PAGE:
Dr Patricia Casey: Is all sexual harassment equal?
The recent publicity concerning the sexual harassment of women is filled with contradictions and contentions that any debating society worth their salt should discuss. Here are some of the dilemmas and contradictions that have emerged as this debate continues in the media.
I found myself standing for a photo-op at a professional function a few years ago and just as the camera clicked, I felt a sting in my derriere.
A man, unknown to me, looked at me and gave a sly wink. There and then I turned to him and in earshot of the group advised him that his behaviour in pinching me was reprehensible and that he should never treat me, or any other woman, in that manner.
If he ever did it to me again, I told him, I would hit him. I said that I was now heading off to find my husband and inform him of what had happened.
The man followed, sheepishly, behind me, and after I recounted the incident to my husband, the pincher apologised to both of us.
He repeated the apology in person, and also by email.
So, according to the feminist sisterhood, I should be one of the #MeToo community. But no, I'm not.
What this vile man did was unacceptable and I shamed him in front of others.
My robust response to his pathetic attempt at flirtation, or humiliation, or whatever was driving his troubled mind, gave me control.
I did not feel I was a victim. So one question is, what is victimhood - where does it begin and end?
Do groupings like #MeToo help or hinder women's responses to unwanted sexual advances?
The second issue relates to the hypocrisy of some members of the sisterhood with regard to the abuse of underage girls. When Roman Polanski, the darling of the progressives in Hollywood, was accused of child sexual abuse, many turned a blind eye. Now another allegation against him has emerged.
And Harvey Weinstein, a contributor to "progressive causes", is hoping to garner some sympathy from his contribution to these. He has been attempting to deflect from his heinous behaviour towards women by painting himself as a, generally, thoroughly good guy fighting oppression and contributing to women's rights organisations such as Planned Parenthood and anti-poverty groups.
So, why is it that now the progressive ticket may be on the wane among those who previously ignored such crime, even in the face of obvious defilement?
The third question for our debating society relates to the type of harassment contained in recent media reports.
These have varied from having a hand placed on ones knee (journalist Julia Hartley Brewer) to being raped (several of the alleged victims of Harvey Weinstein).
Another MP, complaining of being cold, was told by her male colleague that he knew where she could put her hands to warm them up!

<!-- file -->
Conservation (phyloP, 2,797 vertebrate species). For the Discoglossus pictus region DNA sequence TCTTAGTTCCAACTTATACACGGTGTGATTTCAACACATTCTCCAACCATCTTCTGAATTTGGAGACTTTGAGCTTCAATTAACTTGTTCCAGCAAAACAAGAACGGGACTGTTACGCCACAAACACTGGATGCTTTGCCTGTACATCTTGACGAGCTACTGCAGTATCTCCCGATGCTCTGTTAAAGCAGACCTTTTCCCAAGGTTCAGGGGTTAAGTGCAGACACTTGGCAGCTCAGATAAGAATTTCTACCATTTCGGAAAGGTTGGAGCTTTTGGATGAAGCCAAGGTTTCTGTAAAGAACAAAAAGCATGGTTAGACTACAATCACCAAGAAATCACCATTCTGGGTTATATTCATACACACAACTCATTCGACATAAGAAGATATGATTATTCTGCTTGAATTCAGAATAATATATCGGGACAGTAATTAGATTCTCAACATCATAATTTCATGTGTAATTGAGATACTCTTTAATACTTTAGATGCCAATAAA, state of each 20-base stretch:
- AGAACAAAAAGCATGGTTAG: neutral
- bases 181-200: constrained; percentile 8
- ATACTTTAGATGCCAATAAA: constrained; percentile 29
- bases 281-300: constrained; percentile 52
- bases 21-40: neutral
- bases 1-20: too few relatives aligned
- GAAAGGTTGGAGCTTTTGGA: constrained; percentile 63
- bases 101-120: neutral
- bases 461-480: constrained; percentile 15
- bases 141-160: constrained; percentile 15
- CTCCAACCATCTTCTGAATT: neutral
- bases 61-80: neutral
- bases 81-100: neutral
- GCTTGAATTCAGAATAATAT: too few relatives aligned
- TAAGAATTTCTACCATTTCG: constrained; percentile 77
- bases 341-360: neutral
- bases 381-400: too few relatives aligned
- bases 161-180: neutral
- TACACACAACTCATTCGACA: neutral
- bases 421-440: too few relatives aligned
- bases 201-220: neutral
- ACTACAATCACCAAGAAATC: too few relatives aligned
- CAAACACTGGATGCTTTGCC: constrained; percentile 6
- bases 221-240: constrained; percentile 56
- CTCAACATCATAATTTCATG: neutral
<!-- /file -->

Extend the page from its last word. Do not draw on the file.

Yet all of these behaviours are being lumped into one great amorphous example of men's misogyny.
People have been sacked and now we learn that one member of the Welsh Parliament may have taken his life following dismissal due to undisclosed allegations of harassment.
But surely the punishment must fit the crime. Touching a knee is much less serious than demanding demeaning sex. Commenting that weight loss has made somebody more desirable sexually is less serious than groping a woman's breasts.
But no matter what the crime (and many of these are potentially criminal offences) all are deemed to be equal, according to the commentariat.
But there are variations in their impact that relate to the emotional strength of the person subjected to such behaviour.
I accept that my assertive response to the pincher comes from my personality and I have not suffered any emotional consequences.
But we live in a world with vulnerable people and for some - such as those previously abused or violated emotionally, dealing with behaviours - even simple comments, or knee touching, could be devastating. I have seen these in my work with victims of sexual abuse.
How can these personal narratives be incorporated into how the law responds to such cases?
Finally, if we accept that all of these unacceptable behaviours against women are responded to similarly by us, as the current media narrative seems to be suggesting, are we endangering women's own sense of our individuality, power and strength?
In so doing is an impression being created that all women are "snow-flakes" and employment opportunities, as well as ordinary social encounters where people chat, flirt and even joke comfortably are likely to be impaired?
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